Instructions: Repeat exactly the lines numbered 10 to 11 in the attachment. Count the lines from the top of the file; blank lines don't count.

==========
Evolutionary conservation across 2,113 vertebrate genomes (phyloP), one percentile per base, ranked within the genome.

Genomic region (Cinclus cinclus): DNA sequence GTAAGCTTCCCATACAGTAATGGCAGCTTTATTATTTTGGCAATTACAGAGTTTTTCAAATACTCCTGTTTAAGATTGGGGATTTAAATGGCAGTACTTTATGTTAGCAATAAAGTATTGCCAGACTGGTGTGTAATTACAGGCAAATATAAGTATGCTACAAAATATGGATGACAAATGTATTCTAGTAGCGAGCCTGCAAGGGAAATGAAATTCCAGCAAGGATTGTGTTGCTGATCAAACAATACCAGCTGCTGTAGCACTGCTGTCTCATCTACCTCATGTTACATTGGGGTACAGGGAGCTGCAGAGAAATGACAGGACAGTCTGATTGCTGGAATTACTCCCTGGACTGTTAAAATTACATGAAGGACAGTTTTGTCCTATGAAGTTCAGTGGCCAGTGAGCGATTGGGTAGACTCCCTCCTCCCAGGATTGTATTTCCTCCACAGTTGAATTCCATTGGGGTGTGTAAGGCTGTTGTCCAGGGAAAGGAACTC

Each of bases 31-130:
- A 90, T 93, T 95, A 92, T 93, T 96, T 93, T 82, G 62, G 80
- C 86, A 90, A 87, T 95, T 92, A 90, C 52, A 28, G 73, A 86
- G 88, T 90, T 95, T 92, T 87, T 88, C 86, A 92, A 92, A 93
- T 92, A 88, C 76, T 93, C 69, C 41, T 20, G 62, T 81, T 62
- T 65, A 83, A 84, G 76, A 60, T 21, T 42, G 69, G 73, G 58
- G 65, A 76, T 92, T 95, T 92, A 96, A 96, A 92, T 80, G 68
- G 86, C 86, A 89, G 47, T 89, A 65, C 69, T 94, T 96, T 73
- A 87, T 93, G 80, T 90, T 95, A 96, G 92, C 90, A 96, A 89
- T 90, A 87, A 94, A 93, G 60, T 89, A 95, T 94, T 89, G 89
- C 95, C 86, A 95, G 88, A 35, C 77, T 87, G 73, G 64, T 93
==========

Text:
- G 86, C 86, A 89, G 47, T 89, A 65, C 69, T 94, T 96, T 73
- A 87, T 93, G 80, T 90, T 95, A 96, G 92, C 90, A 96, A 89